Cohousing during COVID-19: An Anchorage community sees risks and benefits
Ravens’ Roost in Anchorage has 33 households and roughly 70 residents living communally. Since the COVID-19 pandemic began, the community has seen the risks and benefits of living close together.
“The whole idea of cohousing is neighbors getting to know each other,” said Terri Pauls, one of the founders of Ravens’ Roost.
The Common House, a large building in the center of the property, typically sees two to three meals shared by some community members per week. Dance parties often take place across the neighborhood. But then COVID-19 came.
Common meals were canceled and meetings among residents went online. The idea behind those meetings is to build consensus for big decisions. “And so, we come up with solutions that work for everyone,” Pauls said.
Crews sanitize common spaces and there is a schedule for a shared laundry room.
In recent weeks, residents have begun meeting outside on a large patio to share a drink or dessert. They meet at a safe distance, wearing masks.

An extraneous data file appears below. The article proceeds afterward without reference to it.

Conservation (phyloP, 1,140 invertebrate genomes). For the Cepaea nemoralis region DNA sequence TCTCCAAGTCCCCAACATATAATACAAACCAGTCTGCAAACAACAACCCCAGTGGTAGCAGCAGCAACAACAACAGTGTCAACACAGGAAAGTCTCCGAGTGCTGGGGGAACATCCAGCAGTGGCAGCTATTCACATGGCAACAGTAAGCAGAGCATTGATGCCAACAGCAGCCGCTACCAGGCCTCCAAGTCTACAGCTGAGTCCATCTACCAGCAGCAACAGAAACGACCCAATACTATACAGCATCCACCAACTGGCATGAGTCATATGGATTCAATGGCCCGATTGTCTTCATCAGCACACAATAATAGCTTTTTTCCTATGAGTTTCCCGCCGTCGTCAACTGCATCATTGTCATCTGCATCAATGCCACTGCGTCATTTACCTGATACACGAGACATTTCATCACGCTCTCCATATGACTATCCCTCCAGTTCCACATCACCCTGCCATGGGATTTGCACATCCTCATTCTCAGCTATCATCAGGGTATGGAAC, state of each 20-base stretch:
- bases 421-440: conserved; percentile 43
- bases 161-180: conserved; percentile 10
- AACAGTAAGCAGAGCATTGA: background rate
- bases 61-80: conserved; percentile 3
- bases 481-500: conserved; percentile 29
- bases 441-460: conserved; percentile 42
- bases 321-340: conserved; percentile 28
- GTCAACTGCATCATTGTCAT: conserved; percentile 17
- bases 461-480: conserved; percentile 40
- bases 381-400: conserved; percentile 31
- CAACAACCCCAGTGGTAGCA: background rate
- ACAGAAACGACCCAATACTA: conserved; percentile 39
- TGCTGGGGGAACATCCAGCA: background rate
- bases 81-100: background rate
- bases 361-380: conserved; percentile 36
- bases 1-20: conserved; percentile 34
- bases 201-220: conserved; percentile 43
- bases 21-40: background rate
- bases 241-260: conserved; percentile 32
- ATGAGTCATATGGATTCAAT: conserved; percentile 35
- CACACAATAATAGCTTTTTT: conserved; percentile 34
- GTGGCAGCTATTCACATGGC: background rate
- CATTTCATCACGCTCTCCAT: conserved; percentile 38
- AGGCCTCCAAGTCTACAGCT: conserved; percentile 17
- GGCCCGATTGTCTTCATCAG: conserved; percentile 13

Despite the risks of transmitting COVID-19, there are advantages to cohousing during a pandemic. “With 33 households, someone is going to be available to go and get some groceries,” Pauls said.
Ravens' Roost hasn't seen any COVID-19 cases but residents have a plan if there was an outbreak. The person would be isolated and community members would support them.
The communal nature of the neighborhood has other benefits for residents. It is purposefully built for spontaneous meetings, warding off feelings of isolation.
Mailboxes are in the Common House and garages aren’t close to homes, meaning residents constantly bump into each other as they walk around.
“I think it's really helpful especially for those of us alone in our households, we don't feel so alone,” Pauls said.
Yolanda Meza, a retired midwife, sits on a patio with her neighbors and speaks about their closeness. “My family is down in California, so these are my family,” she said.
There are benefits for others outside the community from the pandemic. With no common meals, the shared community gardens are now growing vegetables for an Anchorage food pantry.
“The best gift this pandemic has given my community is that we are coming together to serve those less fortunate,” said Sara Peebles, who lives at Ravens’ Roost and volunteers with a food pantry. “People who are coming for food are happy to have real food, not just canned food.”